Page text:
You can specify initial animation values using the initial props, which work similarly to the animate prop and uses similar attributes and values.

<motion.div initial={{ opacity: 0, x: '-100vh' }} animate={{ opacity: 1, x: 0 }} > <h1>Hi</h1> <p> Lorem ipsum dolor sit amet consectetur adipisicing elit. Deserunt perspiciatis voluptates nihil dolores eum architecto eligendi </p> </motion.div>
Code language: HTML, XML (xml)

How to add transition options to animation

You will notice that these animations happen fast to the extent that you might not see them unless you pay close attention. 

The page animates a block of Lorem ipsum text by indenting it and reverting it to its original position.

You can fix this by adding transition effects using the transition prop. This transition prop defines the type of animation used when animating between two values and how these values animate from one state to another.

For example, if you add a duration of 1, the animation will run for 1 second.

<motion.div initial={{ opacity: 0, x: '-100vh' }} animate={{ opacity: 1, x: 0 }} transition={{ duration: 1 }} > <h1>Hi</h1> <p> Lorem ipsum dolor sit amet consectetur adipisicing elit. Deserunt perspiciatis voluptates nihil dolores eum architecto eligendi </p> </motion.div>
Code language: HTML, XML (xml)
The page animates a block of Lorem ipsum text for a second by indenting it and reverting it to its original position.

There are three major transition types, and they all have their specific effect; they include Tween, Spring, or Inertia. Tween is the default type for all animation, so if you want a spring form of animation, you will need to specify the transition type as Spring

<motion.div initial={{ opacity: 0, x: '-100vh' }} animate={{ opacity: 1, x: 0 }} transition={{ type: 'spring', duration: 1 }} > <h1>Hi</h1> <p> Lorem ipsum dolor sit amet consectetur adipisicing elit. Deserunt perspiciatis voluptates nihil dolores eum architecto eligendi </p> </motion.div>
Code language: HTML, XML (xml)

Each type has some attributes peculiar to them. For example, when you use the transition type of spring, you have access to an attribute like bounce which specifies how elastic the spring effect is on the element.

<motion.div initial={{ opacity: 0, x: '-100vh' }} animate={{ opacity: 1, x: 0 }} transition={{ type: 'spring', bounce: 0.6 }} > <h1>Hi</h1> <p> Lorem ipsum dolor sit amet consectetur adipisicing elit. Deserunt perspiciatis voluptates nihil dolores eum architecto eligendi </p> </motion.div>
Code language: HTML, XML (xml)
Spring animation.

There are other attributes like delay, which you can use to set a delay time before the animation renders.

How to use keyframes and repeat animation in Framer Motion

Sometimes, you may want your elements to animate through several different animation values, which may be from left to right, depending on what you want. In CSS, this is handled with keyframes, but for Framer Motion, you can do this with a square bracket holding as many values as you want.

<motion.button animate={{ x: [0, -20, 20, -20, 20, 0] }} transition={{ delay: 1 }} > My Button </motion.button>
Code language: HTML, XML (xml)
The page animates a button to the left after a second from the initial render.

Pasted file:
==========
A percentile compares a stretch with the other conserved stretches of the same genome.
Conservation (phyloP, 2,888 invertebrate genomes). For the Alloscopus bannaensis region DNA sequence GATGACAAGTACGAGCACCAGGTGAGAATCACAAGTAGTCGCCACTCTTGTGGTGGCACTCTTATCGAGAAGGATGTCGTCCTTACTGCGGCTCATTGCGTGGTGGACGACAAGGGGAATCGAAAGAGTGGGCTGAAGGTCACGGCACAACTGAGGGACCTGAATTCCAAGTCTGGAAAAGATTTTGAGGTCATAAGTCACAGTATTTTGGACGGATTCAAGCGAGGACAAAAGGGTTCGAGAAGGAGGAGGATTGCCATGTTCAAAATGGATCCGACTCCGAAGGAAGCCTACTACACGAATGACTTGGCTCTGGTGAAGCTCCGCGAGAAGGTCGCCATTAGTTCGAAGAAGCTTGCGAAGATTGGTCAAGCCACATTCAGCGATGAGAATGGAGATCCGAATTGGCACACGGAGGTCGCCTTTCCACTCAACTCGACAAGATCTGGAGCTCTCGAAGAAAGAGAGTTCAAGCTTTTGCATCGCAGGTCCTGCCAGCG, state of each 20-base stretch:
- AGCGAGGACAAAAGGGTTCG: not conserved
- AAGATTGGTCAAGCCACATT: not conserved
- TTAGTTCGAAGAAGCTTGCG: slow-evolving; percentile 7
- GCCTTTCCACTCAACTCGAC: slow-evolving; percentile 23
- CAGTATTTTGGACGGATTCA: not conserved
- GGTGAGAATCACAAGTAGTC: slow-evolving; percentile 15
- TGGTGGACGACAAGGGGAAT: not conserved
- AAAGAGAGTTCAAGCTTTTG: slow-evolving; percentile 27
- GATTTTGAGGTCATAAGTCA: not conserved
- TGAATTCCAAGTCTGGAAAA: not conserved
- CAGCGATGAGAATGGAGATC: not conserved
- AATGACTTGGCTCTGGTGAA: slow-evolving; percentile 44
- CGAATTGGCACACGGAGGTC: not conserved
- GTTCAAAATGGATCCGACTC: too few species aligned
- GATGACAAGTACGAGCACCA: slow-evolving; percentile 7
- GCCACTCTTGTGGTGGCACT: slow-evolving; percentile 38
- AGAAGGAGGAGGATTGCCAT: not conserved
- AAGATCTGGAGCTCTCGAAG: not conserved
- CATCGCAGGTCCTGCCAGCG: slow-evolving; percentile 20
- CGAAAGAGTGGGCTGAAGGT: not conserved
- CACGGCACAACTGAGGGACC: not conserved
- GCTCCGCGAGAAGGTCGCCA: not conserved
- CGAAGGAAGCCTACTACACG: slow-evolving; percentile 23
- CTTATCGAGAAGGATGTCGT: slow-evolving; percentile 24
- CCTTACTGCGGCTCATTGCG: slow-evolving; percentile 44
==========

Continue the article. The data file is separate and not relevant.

Note that in the example above, the animation waited for 1 second before moving the button to the left 20px and right 20px twice before returning to its original position. This can be applied to any animation transform attribute such as x, y, scale, rotate and others.

<motion.button animate={{ scale: [1, 1.2, 1, 1.2, 1] }} transition={{ delay: 1 }} > My Button </motion.button>
Code language: HTML, XML (xml)

You will notice that these animations stop after it has completed the number of times specified. The example above will start at 1, which is the default. It will then scale up and down twice to its default value.

However, you may want the animation effect to repeat by using the transition property yoyo and set its value to Infinity or the number of times you wish your animation repeats.

šŸ’” The transition property yoyo lets you specify the number of times you want an animation to repeat.

<motion.button animate={{ scale: 1.2 }} transition={{ delay: 1, yoyo: Infinity }} > My Button </motion.button>
Code language: HTML, XML (xml)

In the code block above, you will notice you no longer need the square bracket. All you need is the value it should change to when it leaves the default, 1.

The page animates a Generate Quote button once the button is hovered on.

Implement hover animation gestures

You often want to apply hover gestures to buttons, cards, and other elements to draw the user’s attention. You might want a button to scale up and down when a user hovers over the button instead of just scaling up and down without any action from the user. To do this, you can use the whileHover prop, which works similarly to previous props.

<motion.button whileHover={{ scale: 1.2, transition: { yoyo: Infinity }, }} > My Button </motion.button>
Code language: HTML, XML (xml)

ā„¹ļø The transition property for whileHover prop is placed within the curly braces and not outside the whileHover prop.

The page animation transitions once the Generate Quote button is hovered on.

Variants: A better way to use Framer Motion in React

At this point, you have learned the basics of Framer Motion, how it works and how you could use it to implement animations directly on your DOM elements. You must have started asking yourself why you should add all animation properties and values directly on each element because it tends to make your code clumsy and not easy to understand.